Denver chef Jennifer Jasinski, a 2013 James Beard Award winner for best Southwest chef and a competitor on the fifth season of Top Chef Masters, is known for her bright, fresh cooking and for her inventive use of classic French technique. Making confit--the ultra-slow transformation of raw meat into rich, crisp-skinned succulence--ranks as one of her favorite methods, and it works for duck or rabbit too.
Jasinski prefers to use duck or chicken fat for the confit, but easier-to-find lard or a 50-50 blend of olive oil and vegetable oil also works. Olive oil on its own, however, has too strong a flavor, says Jasinski.
4 chicken legs with thighs (4 1/2 lbs. total)
2 1/2 tablespoons kosher salt
1 1/2 teaspoons pepper
8 large garlic cloves, thinly sliced
4 large sprigs fresh thyme
2 qts. duck or chicken fat, or 4 lbs. lard*
How to Make It
Pat chicken dry. "That helps the salt and pepper go on evenly." Mix salt and pepper and sprinkle over chicken. Put in a 4- or 5-qt. dutch oven and arrange garlic and thyme sprigs on top. Cover and chill at least 12 hours and up to
Preheat oven to 200°. Add duck fat to chicken; warm on stovetop over lowest heat, covered, until fat is melted, about 20 minutes. It should completely cover chicken; if it doesn't, add more. Bake until meat is very tender when pierced, at least 8 hours and up to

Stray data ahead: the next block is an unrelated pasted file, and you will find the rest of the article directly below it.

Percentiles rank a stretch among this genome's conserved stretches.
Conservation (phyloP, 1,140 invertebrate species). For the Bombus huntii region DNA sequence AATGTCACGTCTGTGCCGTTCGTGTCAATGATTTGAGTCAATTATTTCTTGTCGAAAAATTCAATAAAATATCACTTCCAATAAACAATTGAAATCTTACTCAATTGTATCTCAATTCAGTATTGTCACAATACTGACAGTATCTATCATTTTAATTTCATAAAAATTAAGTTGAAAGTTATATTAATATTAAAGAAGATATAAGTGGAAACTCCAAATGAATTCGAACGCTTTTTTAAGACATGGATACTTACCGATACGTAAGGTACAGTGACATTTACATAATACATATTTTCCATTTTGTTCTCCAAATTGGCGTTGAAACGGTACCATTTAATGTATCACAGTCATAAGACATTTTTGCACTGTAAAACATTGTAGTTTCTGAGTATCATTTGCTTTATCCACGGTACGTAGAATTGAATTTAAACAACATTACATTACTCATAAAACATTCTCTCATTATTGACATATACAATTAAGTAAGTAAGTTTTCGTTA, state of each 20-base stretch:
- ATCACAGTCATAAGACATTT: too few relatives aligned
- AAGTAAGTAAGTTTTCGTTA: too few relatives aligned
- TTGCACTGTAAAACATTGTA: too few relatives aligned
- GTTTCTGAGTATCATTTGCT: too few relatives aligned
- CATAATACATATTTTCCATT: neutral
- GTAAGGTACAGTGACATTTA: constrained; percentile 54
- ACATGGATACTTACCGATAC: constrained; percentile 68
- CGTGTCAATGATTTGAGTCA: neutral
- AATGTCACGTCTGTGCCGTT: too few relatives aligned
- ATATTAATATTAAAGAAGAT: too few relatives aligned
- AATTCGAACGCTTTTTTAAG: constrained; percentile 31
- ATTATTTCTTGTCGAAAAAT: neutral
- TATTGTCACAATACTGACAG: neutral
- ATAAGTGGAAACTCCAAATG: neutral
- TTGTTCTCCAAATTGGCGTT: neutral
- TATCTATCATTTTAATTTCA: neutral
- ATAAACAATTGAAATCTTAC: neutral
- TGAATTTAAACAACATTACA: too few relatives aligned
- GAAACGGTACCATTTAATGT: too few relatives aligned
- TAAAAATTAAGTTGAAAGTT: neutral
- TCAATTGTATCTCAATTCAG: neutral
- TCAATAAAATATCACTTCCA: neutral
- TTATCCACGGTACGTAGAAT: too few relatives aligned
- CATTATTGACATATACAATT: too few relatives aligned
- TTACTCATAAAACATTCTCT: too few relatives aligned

Using tongs, carefully transfer chicken to a 9- by 13-in. baking dish and chill. Wait for melted fat to cool, then ladle into containers and chill for future use. Leave behind the garlic and herbs at the bottom of the pot and any gelatinized meat juices too. If you don't plan to use all the chicken right away, cover it with still-liquid fat; it will keep, covered in the refrigerator, for a few months. (In fact, in the old days, cooks kept it at cool room temperature for weeks.) "You can use the fat to cook. The next time you make a roast chicken, instead of olive oil, put this fat on it. Or brush it on grilled bread."
To use confit, crisp it up: Spoon cooking fat into a deep, wide pan. If chicken has been chilled in fat, transfer to a baking sheet and scrape off fat.
Heat fat over medium heat until it reaches between 275° and 300° on a deep-fry thermometer. Add chicken legs, skin side down. "If they don't really sizzle, the fat isn't hot enough. Also, cold chicken legs are going to drop the temperature of your fat, so crank up the heat to around 350°."
Cook, adjusting heat to keep temperature between 275° and 300°, until chicken is lightly browned and crisp, 10 to 12 minutes, turning once. "Focus on getting a nice crisp skin on the chicken, not just on the time it takes." Using tongs (and a slotted spoon if you need it, to help hold the very tender, delicate chicken together), transfer chicken to a rack set over a rimmed baking sheet to drain. It's now ready to eat.
*Find these fats at some butcher shops and at well-stocked grocery stores.
Note: Nutritional analysis is per whole leg
Rioja, Bistro Vendôme, and Euclid Hall, all three in Denver
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